Former Republican Sen. Orrin Hatch Dies At Age 88

Salt Lake City’s NBC News affiliate reports:

Retired Sen. Orrin Hatch, the longest-serving Republican senator in U.S. history and the longest-serving from Utah, died Saturday at age 88. Hatch was first elected in 1976 and served 42 years in the Senate until retiring after his seventh term in 2019.

Prior to his election to the Senate in 1976, Hatch, a Salt Lake lawyer, had held no public office.

Hatch served with seven presidents — four Republicans and three Democrats — headed three committees, including the powerful Senate Finance Committee, and passed nearly 800 pieces of legislation.

The New York Times reports:

From January 2015, when the G.O.P. took control of the Senate, until his retirement, Mr. Hatch had been its president pro tempore — making him by law third in the line of succession to the presidency, after the vice president and the speaker of the House. It was just a whiff of presidential power, as those ambitions had long ago sputtered out.

By his final term, polls indicated that Utah voters believed it was time for Mr. Hatch to go. The Salt Lake Tribune facetiously named him “Utahn of the Year” in December 2017, and in an accompanying editorial had scathingly characterized his leading role in passage of the Trump tax cuts, which favored the rich, as an “utter lack of integrity.”

CNN reports:

Hatch announced in January 2018 that he wouldn’t seek re-election, shortly after his local newspaper The Salt Lake Tribune called for him to step down.

Ahead of the Hatch’s retirement announcement, then-President Trump urged him to stay in Washington. During a 2017 event in Utah, Trump called Hatch “a true fighter” and said he hoped the Republican would continue to serve “in the Senate for a very long time to come.”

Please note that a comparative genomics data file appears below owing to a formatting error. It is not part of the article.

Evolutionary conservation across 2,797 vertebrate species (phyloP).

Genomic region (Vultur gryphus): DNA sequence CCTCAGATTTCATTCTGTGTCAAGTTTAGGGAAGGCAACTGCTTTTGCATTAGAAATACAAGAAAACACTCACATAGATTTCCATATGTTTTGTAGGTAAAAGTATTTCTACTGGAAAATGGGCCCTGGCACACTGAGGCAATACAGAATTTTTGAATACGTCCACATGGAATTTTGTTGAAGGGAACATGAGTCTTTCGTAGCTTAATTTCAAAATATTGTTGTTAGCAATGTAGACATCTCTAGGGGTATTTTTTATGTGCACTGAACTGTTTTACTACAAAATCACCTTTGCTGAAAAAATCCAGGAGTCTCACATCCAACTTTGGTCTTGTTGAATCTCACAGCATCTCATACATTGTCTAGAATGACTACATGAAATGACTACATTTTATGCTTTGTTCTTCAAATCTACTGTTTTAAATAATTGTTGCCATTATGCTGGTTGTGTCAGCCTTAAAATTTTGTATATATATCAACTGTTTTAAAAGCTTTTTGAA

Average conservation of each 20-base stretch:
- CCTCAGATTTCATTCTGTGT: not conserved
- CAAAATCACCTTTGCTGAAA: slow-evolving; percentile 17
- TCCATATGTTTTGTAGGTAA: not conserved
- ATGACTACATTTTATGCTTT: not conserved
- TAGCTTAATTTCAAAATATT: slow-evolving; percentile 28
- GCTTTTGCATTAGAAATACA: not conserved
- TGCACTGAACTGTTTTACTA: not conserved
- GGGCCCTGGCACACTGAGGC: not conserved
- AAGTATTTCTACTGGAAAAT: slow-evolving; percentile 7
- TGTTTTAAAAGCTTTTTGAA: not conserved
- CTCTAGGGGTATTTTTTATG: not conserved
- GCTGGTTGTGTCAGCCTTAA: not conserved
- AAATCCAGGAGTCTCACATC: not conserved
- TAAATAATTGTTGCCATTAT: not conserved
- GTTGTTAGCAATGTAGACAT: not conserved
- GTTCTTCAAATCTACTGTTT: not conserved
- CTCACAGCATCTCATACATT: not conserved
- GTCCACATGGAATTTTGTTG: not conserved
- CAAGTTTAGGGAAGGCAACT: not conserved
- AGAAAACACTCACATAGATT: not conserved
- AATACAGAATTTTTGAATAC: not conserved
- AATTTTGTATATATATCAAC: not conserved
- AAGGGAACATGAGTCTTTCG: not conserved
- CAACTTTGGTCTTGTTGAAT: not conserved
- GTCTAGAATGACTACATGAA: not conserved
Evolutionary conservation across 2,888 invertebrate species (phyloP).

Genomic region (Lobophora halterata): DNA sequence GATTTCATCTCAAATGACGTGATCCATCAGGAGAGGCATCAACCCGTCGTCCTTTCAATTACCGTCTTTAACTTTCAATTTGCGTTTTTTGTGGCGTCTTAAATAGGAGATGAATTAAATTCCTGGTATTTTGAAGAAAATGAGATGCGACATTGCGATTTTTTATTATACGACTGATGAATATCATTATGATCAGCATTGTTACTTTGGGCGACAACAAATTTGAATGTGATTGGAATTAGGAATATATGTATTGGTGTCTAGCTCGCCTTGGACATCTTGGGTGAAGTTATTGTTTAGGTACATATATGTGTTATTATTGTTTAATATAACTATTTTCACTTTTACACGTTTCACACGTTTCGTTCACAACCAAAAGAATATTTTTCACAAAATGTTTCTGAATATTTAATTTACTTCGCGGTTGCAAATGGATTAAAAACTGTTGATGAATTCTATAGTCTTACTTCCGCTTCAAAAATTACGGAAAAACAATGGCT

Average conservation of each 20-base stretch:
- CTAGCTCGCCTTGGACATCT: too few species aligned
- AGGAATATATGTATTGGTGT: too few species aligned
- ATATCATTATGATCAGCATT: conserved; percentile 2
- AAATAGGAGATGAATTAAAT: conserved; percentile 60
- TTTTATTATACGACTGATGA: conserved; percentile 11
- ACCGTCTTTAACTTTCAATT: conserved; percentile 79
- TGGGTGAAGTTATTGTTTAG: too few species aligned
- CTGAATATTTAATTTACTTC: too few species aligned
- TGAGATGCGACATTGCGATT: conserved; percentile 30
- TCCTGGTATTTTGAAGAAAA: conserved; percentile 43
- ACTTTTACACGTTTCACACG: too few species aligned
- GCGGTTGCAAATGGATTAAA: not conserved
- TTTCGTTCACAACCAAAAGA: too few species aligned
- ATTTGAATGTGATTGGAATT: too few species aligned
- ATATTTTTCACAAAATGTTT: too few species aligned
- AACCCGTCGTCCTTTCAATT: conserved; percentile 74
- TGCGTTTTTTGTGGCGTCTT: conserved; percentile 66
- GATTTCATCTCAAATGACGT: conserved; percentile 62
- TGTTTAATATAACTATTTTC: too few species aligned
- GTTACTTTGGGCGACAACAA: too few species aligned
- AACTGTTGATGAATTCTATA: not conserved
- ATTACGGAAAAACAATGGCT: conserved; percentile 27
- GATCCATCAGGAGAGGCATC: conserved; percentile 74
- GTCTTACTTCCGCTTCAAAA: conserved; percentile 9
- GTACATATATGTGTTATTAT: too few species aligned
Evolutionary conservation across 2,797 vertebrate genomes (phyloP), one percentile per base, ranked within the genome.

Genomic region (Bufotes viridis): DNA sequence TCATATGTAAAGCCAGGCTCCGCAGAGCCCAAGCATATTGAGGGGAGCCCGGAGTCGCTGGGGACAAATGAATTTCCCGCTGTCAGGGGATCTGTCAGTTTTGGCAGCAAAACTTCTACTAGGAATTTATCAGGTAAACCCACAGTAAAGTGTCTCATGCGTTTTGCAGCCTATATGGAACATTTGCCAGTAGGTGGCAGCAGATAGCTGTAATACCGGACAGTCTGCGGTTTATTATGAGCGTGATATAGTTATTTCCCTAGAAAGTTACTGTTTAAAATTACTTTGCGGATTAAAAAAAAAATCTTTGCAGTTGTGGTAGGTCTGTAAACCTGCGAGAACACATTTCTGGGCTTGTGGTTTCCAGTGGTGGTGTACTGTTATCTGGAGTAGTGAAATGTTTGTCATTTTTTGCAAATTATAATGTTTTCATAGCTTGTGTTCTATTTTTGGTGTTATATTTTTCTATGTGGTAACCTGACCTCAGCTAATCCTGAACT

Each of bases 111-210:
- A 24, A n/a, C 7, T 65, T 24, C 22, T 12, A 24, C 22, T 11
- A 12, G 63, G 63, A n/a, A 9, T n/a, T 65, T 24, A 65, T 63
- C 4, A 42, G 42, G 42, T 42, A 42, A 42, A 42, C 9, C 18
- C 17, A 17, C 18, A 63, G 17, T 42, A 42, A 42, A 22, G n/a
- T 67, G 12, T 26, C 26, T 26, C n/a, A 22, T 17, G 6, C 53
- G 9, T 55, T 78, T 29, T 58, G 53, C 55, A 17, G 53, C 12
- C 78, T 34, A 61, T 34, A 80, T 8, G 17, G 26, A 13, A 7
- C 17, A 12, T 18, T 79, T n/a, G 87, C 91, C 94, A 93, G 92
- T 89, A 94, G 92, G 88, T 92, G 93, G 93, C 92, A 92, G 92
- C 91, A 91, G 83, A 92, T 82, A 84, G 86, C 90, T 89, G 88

At the time of Hatch’s retirement announcement, then-White House press secretary Sarah Sanders said Trump was “very sad to see Senator Hatch leave.”

Hatch last appeared on JMG in December 2018 when, in his Senate farewell speech, he called for “protecting LGBTQ individuals from invidious discrimination.”

Earlier that year, he marked Pride Month with a floor speech in which he spoke about the suicide risk for LGBTQ youth and urged passage of his bill for a national suicide hotline.

In 2017, he issued a press release in which he condemned Trump’s anti-trans edict, saying, “No one should ever feel less because of their gender identity or sexual orientation.”

All of that came after decades of opposition to all aspects of LGBTQ civil rights, starting in 1977 when as a freshman senator he called for banning homosexuals from teaching at public schools, comparing gay teachers to Nazis.

Hatch went on to support the Defense Of Marriage Act and voted against the Matthew Shepard Hate Crimes Act.

In 2010, Hatch appeared to waver on the repeal of Don’t Ask, Don’t Tell, saying that soldiers “shouldn’t have to lie about being gay.” One day later he backpedaled furiously in the face of outrage from right wing groups.

His first hint of softening on LGBTQ issues came in 2013 when he was among the ten GOP senators who voted for the Employment Non-Discrimination Act.